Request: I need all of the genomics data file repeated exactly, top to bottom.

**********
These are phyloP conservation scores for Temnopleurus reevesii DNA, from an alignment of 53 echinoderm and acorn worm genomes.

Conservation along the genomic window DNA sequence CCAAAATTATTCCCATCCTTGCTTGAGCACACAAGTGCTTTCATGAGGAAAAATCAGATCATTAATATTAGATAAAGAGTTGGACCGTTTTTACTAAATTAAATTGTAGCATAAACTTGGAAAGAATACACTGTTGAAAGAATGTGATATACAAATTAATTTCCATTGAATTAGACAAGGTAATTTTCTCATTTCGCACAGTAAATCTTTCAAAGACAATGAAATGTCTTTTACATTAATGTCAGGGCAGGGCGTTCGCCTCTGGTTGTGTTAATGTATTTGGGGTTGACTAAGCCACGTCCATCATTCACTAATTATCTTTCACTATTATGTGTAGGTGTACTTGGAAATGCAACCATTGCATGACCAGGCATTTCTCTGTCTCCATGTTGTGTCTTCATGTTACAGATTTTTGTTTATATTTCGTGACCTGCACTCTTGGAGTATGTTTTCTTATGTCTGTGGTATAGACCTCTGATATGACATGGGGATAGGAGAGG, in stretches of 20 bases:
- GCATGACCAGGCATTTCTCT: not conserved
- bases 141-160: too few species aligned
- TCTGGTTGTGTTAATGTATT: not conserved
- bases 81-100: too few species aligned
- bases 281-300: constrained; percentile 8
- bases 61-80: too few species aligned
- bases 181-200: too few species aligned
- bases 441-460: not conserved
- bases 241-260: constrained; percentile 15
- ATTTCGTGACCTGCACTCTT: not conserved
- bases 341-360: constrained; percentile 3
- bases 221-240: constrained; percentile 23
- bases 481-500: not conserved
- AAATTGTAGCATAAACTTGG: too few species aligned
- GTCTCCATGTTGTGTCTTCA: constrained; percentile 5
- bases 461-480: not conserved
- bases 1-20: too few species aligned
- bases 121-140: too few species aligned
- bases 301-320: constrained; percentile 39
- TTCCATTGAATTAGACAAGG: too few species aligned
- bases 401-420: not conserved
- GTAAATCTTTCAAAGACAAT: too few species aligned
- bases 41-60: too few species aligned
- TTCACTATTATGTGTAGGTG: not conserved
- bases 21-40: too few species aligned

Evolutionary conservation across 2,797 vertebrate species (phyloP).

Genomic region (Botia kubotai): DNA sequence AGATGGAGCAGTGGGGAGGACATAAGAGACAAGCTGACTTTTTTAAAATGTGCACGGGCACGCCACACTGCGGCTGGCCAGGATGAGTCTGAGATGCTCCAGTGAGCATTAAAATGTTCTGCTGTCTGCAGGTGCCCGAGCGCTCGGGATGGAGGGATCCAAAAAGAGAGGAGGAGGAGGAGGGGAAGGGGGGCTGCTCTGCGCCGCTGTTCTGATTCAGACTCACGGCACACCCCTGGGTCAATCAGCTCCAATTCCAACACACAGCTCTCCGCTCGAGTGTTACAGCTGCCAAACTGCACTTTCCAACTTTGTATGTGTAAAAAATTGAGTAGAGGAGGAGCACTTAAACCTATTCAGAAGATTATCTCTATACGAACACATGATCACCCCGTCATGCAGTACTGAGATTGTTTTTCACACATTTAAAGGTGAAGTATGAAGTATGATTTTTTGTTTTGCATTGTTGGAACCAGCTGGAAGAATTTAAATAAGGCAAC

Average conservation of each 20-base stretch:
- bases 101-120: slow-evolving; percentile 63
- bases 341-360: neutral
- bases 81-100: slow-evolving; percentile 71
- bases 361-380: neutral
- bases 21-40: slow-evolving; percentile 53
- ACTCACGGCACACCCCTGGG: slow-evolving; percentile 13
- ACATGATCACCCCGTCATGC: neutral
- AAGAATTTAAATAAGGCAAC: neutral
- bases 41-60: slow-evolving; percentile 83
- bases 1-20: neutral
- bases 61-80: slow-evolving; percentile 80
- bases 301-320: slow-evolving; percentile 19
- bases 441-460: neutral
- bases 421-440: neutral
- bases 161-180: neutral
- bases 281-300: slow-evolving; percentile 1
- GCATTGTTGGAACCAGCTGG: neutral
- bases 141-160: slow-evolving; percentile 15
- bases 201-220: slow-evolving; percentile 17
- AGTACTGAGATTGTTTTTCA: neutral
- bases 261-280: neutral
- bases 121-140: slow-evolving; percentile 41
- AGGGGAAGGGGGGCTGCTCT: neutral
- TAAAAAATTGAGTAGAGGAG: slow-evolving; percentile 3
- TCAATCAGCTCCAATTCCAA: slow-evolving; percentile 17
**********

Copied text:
These are phyloP conservation scores for Temnopleurus reevesii DNA, from an alignment of 53 echinoderm and acorn worm genomes.

Conservation along the genomic window DNA sequence CCAAAATTATTCCCATCCTTGCTTGAGCACACAAGTGCTTTCATGAGGAAAAATCAGATCATTAATATTAGATAAAGAGTTGGACCGTTTTTACTAAATTAAATTGTAGCATAAACTTGGAAAGAATACACTGTTGAAAGAATGTGATATACAAATTAATTTCCATTGAATTAGACAAGGTAATTTTCTCATTTCGCACAGTAAATCTTTCAAAGACAATGAAATGTCTTTTACATTAATGTCAGGGCAGGGCGTTCGCCTCTGGTTGTGTTAATGTATTTGGGGTTGACTAAGCCACGTCCATCATTCACTAATTATCTTTCACTATTATGTGTAGGTGTACTTGGAAATGCAACCATTGCATGACCAGGCATTTCTCTGTCTCCATGTTGTGTCTTCATGTTACAGATTTTTGTTTATATTTCGTGACCTGCACTCTTGGAGTATGTTTTCTTATGTCTGTGGTATAGACCTCTGATATGACATGGGGATAGGAGAGG, in stretches of 20 bases:
- GCATGACCAGGCATTTCTCT: not conserved
- bases 141-160: too few species aligned
- TCTGGTTGTGTTAATGTATT: not conserved
- bases 81-100: too few species aligned
- bases 281-300: constrained; percentile 8
- bases 61-80: too few species aligned
- bases 181-200: too few species aligned
- bases 441-460: not conserved
- bases 241-260: constrained; percentile 15
- ATTTCGTGACCTGCACTCTT: not conserved
- bases 341-360: constrained; percentile 3
- bases 221-240: constrained; percentile 23
- bases 481-500: not conserved
- AAATTGTAGCATAAACTTGG: too few species aligned
- GTCTCCATGTTGTGTCTTCA: constrained; percentile 5
- bases 461-480: not conserved
- bases 1-20: too few species aligned
- bases 121-140: too few species aligned
- bases 301-320: constrained; percentile 39
- TTCCATTGAATTAGACAAGG: too few species aligned
- bases 401-420: not conserved
- GTAAATCTTTCAAAGACAAT: too few species aligned
- bases 41-60: too few species aligned
- TTCACTATTATGTGTAGGTG: not conserved
- bases 21-40: too few species aligned

Evolutionary conservation across 2,797 vertebrate species (phyloP).

Genomic region (Botia kubotai): DNA sequence AGATGGAGCAGTGGGGAGGACATAAGAGACAAGCTGACTTTTTTAAAATGTGCACGGGCACGCCACACTGCGGCTGGCCAGGATGAGTCTGAGATGCTCCAGTGAGCATTAAAATGTTCTGCTGTCTGCAGGTGCCCGAGCGCTCGGGATGGAGGGATCCAAAAAGAGAGGAGGAGGAGGAGGGGAAGGGGGGCTGCTCTGCGCCGCTGTTCTGATTCAGACTCACGGCACACCCCTGGGTCAATCAGCTCCAATTCCAACACACAGCTCTCCGCTCGAGTGTTACAGCTGCCAAACTGCACTTTCCAACTTTGTATGTGTAAAAAATTGAGTAGAGGAGGAGCACTTAAACCTATTCAGAAGATTATCTCTATACGAACACATGATCACCCCGTCATGCAGTACTGAGATTGTTTTTCACACATTTAAAGGTGAAGTATGAAGTATGATTTTTTGTTTTGCATTGTTGGAACCAGCTGGAAGAATTTAAATAAGGCAAC

Average conservation of each 20-base stretch:
- bases 101-120: slow-evolving; percentile 63
- bases 341-360: neutral
- bases 81-100: slow-evolving; percentile 71
- bases 361-380: neutral
- bases 21-40: slow-evolving; percentile 53
- ACTCACGGCACACCCCTGGG: slow-evolving; percentile 13
- ACATGATCACCCCGTCATGC: neutral
- AAGAATTTAAATAAGGCAAC: neutral
- bases 41-60: slow-evolving; percentile 83
- bases 1-20: neutral
- bases 61-80: slow-evolving; percentile 80
- bases 301-320: slow-evolving; percentile 19
- bases 441-460: neutral
- bases 421-440: neutral
- bases 161-180: neutral
- bases 281-300: slow-evolving; percentile 1
- GCATTGTTGGAACCAGCTGG: neutral
- bases 141-160: slow-evolving; percentile 15
- bases 201-220: slow-evolving; percentile 17
- AGTACTGAGATTGTTTTTCA: neutral
- bases 261-280: neutral
- bases 121-140: slow-evolving; percentile 41
- AGGGGAAGGGGGGCTGCTCT: neutral
- TAAAAAATTGAGTAGAGGAG: slow-evolving; percentile 3
- TCAATCAGCTCCAATTCCAA: slow-evolving; percentile 17